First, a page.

Revolt in Ireland (i.e. the Easter Rebellion) – updated house rules

  • Revolt in Ireland
    No non-British Allied land or air units are permitted in Ireland. The German player may invest a total of 3 IPCs during each Purchase Units phase in hopes of fomenting an Irish rebellion – similar to the technology tables in early edition A&A, 3 IPCs spent buys ONE immediate die roll THAT TURN only (i.e., the spent IPCs are not retained or carried over to succeeding turns).  Having any German ship adjacent to Ireland at this time provides a +1 to the die roll for this check. If a modified roll of 6 is rolled on a die, Irish nationalist republicans revolt.  Irish rebellion is also automatically triggered by any German land unit present in Ireland at the end of a German turn.+

    If Ireland rebels, immediately place two infantry figures in Ireland under the control of the German player; these represent Irish rebel forces hostile to Great Britain.  If Great Britain loses control of Ireland or Ireland is contested, at the start of each British player Purchase Units phase the British player forfeits as many IPCs as there are enemy units in Ireland directly to the German player, up to a maximum of 8.  If Great Britain loses control of Ireland and Ireland is not contested Ireland becomes controlled by Germany and Germany receives its IPC value. At the start of each German turn that Ireland is controlled by Germany or contested, another Irish rebel infantry figure is placed in Ireland, up to a maximum of four rebel infantry units. Only infantry units are raised as Irish rebel units but there is no limit to other nation’s units that can be moved to Ireland.  Irish rebel units may not leave Ireland. Ireland will only revolt once in a game.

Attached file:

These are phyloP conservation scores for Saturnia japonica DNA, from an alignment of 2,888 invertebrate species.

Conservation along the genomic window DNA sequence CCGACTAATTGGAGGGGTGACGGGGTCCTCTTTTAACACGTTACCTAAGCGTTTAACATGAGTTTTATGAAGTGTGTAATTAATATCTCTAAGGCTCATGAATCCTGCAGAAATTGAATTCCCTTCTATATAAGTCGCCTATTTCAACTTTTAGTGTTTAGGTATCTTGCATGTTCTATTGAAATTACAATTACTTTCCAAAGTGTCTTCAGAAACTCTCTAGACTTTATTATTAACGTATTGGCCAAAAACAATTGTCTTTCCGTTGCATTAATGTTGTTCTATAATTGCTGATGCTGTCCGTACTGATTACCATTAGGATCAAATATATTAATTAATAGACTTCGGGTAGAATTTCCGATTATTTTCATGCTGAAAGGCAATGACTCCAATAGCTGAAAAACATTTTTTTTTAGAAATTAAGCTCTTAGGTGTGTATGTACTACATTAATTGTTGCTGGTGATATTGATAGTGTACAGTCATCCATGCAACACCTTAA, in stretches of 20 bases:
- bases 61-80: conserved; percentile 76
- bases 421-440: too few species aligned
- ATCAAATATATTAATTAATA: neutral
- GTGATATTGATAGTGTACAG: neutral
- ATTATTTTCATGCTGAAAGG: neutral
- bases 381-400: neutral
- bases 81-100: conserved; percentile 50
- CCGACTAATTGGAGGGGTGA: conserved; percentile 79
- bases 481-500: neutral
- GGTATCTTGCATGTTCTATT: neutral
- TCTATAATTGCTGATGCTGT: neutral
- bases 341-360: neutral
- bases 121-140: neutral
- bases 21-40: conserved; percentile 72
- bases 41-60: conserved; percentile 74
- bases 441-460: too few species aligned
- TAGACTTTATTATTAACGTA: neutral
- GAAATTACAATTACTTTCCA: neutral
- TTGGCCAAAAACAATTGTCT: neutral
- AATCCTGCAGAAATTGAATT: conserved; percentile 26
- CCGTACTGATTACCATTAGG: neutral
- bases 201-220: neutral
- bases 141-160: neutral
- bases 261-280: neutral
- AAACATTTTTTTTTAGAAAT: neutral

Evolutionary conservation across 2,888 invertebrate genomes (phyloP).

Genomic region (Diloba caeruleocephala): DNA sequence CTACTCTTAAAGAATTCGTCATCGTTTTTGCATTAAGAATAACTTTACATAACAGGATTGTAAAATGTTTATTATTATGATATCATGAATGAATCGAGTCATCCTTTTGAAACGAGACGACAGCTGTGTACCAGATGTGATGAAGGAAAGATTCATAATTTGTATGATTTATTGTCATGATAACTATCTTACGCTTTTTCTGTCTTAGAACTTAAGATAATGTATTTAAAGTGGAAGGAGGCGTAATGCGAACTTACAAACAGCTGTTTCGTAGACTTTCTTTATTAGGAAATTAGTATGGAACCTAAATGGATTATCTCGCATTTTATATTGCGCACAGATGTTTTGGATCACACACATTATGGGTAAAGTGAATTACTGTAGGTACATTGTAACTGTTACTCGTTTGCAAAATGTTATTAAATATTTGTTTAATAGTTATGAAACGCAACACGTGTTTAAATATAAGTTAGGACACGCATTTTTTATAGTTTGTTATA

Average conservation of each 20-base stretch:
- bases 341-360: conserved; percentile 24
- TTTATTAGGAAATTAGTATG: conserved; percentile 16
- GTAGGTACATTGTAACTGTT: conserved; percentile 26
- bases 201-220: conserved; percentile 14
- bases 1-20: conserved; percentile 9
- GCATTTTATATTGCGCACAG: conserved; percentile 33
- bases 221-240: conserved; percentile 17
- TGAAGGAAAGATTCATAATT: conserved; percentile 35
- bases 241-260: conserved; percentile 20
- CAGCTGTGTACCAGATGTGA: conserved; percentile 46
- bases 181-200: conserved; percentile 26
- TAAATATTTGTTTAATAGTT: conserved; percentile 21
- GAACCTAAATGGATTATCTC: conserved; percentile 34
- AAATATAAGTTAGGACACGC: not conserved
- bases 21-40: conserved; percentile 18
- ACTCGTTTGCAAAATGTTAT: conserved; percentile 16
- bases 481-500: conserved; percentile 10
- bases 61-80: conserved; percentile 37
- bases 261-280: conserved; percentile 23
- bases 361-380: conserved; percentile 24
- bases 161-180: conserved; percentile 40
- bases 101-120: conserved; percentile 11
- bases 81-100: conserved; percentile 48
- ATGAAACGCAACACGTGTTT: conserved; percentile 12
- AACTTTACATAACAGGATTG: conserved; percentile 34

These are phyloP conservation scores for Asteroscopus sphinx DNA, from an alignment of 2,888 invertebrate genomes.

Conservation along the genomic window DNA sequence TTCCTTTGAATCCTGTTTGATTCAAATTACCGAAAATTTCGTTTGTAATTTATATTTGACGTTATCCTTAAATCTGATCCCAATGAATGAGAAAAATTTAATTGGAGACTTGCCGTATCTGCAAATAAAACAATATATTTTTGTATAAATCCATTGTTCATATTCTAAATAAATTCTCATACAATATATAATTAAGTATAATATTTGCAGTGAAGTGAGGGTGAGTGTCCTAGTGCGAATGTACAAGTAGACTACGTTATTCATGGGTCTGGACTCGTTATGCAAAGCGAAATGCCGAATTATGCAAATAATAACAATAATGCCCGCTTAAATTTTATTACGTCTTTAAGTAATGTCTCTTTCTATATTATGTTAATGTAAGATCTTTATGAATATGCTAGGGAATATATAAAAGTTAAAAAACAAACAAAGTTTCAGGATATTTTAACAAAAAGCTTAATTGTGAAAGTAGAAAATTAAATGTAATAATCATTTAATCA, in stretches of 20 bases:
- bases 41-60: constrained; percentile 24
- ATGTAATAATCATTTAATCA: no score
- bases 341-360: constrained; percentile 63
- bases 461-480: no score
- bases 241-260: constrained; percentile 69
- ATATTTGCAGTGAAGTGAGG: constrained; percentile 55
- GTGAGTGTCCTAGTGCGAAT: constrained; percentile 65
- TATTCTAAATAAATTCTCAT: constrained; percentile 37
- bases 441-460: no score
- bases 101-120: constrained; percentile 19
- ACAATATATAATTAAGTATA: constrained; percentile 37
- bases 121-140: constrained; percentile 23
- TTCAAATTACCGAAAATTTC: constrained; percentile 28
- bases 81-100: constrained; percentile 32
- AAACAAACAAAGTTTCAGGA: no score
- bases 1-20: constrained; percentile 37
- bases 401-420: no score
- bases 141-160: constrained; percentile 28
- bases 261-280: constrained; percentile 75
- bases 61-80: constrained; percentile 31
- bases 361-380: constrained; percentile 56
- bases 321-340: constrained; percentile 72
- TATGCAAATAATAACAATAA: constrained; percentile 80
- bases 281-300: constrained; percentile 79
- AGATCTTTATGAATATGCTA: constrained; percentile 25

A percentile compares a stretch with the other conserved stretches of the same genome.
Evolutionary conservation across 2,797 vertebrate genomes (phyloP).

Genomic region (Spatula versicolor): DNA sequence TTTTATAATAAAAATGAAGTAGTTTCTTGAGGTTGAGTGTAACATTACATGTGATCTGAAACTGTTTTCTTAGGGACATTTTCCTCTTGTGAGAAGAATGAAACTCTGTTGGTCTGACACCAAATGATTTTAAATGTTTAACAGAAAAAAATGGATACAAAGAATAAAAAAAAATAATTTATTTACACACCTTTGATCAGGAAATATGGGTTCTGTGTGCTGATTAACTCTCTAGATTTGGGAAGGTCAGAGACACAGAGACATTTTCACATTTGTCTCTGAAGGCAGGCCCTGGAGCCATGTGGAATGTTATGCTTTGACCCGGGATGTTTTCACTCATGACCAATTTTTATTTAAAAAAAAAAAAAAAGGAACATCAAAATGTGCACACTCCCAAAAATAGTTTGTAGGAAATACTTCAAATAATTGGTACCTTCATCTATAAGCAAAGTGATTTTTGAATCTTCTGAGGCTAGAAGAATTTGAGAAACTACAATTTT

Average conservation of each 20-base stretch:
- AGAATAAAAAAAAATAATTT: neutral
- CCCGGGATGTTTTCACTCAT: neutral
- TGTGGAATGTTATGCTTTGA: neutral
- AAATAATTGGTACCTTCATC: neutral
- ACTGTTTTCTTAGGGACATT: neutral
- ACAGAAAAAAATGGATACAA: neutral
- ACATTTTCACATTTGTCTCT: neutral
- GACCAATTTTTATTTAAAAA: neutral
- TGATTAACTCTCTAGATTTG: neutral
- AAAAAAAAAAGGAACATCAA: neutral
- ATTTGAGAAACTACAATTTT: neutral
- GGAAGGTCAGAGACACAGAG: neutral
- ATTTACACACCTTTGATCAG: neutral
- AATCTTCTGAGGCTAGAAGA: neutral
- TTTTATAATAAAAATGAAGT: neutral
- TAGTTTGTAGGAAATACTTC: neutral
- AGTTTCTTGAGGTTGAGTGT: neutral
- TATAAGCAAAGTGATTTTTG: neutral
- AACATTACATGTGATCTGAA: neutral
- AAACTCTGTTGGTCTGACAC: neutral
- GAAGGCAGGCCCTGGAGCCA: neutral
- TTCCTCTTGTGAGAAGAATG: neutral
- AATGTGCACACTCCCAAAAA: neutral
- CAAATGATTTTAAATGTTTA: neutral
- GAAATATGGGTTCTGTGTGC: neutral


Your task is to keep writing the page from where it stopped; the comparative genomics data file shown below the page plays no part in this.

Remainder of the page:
This rule simulates the complicated political situation existing in Ireland during WWI and the historical “Easter Uprising” of 1916. Because German submarines were often used to smuggle weapons and personnel to Ireland during this time, and German invasion prospects encouraged the Fenians,  the presence of German naval units increases the chances of rebellion.  The USA and France traditionally sympathized with Irish republicanism and their governments were not likely to agree to their militaries forsaking the war against Germany to suppress Irish nationalism.

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